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« Reply #12 on: March 23, 2009, 11:12:40 AM »

U2,

Knowbody answered your question about the roof being raised.  Maybe they will get back to it.

There were a couple alarm bells in here but they were not rung loudly enuf to suit me: 

A "MAJOR" overhaul happens with the engine in the shop and out of the bus.  That is an expensive deal and I think the 8V71 starts at $12K.  An "In Frame" is accomplished with the engine still installed and involves less work that a Major and is a tad cheaper.  Its a standing joke that all buses for sale have a freshly overhauled engine in them and some, though relatively few, actually have paperwork and receipts to back that up.

Oil changed every 2 thousand miles....not likely and barely possible.  Here is what may actually be going on:  Rule of thumb is to leave your dirty oil in the engine so the prospective owner can have the oil analyzed to determine if anything is seriously wrong and to access the age of the engine.  Clean oil is a really bad sign and telling someone that you change it every 2K is a cover up story....possibly.  At any rate you won't get much more info from having the oil analyzed than if you were to have some oil straight out of the can analyzed.

NO RUST means some rust.  Some rust means?Huh

You need to have a DD dealer put it on his dyno and have an "old Hand" 2 cycle go over the engine.  Costs like $300 and can save you tons of grief and thousands of dollars or tens of thousands.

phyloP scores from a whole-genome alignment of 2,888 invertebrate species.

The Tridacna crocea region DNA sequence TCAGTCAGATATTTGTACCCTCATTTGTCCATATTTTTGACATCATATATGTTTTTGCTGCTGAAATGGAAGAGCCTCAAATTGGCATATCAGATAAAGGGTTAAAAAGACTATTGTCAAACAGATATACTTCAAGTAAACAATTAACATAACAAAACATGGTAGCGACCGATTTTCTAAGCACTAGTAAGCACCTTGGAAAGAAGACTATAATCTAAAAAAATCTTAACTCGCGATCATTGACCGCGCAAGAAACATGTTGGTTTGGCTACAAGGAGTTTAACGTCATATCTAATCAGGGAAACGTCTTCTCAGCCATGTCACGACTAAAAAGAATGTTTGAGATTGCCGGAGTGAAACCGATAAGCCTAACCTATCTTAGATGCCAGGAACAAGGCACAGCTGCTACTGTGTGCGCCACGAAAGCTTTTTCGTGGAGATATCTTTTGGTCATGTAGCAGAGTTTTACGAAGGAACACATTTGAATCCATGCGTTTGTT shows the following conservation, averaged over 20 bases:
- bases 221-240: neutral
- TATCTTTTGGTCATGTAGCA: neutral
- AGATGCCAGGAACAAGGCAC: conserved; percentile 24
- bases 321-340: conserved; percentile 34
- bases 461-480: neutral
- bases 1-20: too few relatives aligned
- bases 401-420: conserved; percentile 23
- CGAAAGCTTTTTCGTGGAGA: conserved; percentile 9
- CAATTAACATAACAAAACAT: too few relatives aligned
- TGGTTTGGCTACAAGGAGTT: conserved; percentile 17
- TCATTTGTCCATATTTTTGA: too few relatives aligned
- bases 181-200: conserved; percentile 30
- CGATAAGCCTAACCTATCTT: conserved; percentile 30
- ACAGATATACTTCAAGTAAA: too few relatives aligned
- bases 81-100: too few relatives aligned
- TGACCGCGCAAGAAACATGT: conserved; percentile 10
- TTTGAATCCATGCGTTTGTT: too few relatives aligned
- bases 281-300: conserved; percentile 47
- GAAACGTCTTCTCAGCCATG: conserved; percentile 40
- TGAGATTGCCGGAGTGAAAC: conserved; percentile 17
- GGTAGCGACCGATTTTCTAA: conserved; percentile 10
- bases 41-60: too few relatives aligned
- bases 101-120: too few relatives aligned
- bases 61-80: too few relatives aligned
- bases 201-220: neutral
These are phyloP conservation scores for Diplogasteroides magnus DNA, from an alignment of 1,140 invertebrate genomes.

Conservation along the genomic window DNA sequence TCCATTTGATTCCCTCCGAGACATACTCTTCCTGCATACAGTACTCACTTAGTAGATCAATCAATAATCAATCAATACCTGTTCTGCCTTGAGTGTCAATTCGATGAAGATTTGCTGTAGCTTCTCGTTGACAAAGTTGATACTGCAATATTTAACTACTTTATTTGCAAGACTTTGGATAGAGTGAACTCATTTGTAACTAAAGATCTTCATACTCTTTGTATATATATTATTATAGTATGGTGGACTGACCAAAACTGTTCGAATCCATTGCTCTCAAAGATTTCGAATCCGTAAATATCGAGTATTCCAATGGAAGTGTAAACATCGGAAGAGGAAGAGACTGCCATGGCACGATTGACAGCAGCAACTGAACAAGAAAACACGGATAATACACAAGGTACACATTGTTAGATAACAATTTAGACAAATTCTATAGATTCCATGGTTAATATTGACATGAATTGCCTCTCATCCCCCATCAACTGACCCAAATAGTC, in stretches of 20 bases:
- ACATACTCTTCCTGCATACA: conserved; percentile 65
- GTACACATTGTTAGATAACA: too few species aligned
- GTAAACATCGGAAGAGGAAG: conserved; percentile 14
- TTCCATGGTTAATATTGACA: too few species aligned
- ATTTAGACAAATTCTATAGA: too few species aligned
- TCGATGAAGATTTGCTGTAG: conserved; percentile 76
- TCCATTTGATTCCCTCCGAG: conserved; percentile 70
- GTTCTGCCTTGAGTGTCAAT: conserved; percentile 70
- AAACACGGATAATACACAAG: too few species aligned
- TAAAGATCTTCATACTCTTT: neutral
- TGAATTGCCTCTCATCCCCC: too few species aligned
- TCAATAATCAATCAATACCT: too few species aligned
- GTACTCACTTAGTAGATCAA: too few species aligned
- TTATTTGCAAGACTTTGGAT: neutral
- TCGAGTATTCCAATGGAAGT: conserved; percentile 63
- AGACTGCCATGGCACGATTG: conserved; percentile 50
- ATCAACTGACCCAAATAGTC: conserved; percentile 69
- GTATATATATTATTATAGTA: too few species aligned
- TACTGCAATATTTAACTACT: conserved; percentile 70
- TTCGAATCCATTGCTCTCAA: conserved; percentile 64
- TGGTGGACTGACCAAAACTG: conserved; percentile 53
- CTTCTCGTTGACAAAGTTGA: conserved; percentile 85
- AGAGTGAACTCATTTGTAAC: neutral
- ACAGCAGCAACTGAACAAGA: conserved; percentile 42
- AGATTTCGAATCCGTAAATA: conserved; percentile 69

My instinct is to RUN from this deal.  Or are they asking 6 grand and throwing in a drum of oil?

Good luck with this,

John
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« Reply #13 on: March 23, 2009, 12:18:00 PM »



I love my 4104 and if i ever decide to try to convert another one it will be a 4905.  has big bays and plenty of room inside with out a roof raise.   and it is a gm.

just have a good detroit and bus nut person to check it out.

uncle ned
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« Reply #14 on: March 23, 2009, 02:41:10 PM »

That bus does not have a raised roof.  No worries there.  Can you post pictures of the insides?  In this market, 10K is probably too high.  For a shell/partial shell, I'd stay closer to 6K.  Let us know what you  find out based on the advice we've given you.  Look for bubbles in the paint around all of the windows - that's a sure sign of rust.  Also look for rows of rivets that seem to dissapear where the panel continues.  That's a good sign that there is body filler.  Also, ask the seller about when the engine smokes, and how much oil it uses in 1k miles.

Glenn
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Glenn Williams
Lansing, MI
www.threemenandatenor.com
1968 MCI 7 Ser. No. 7476 Unit No. 10056
8v71
4 speed Spicer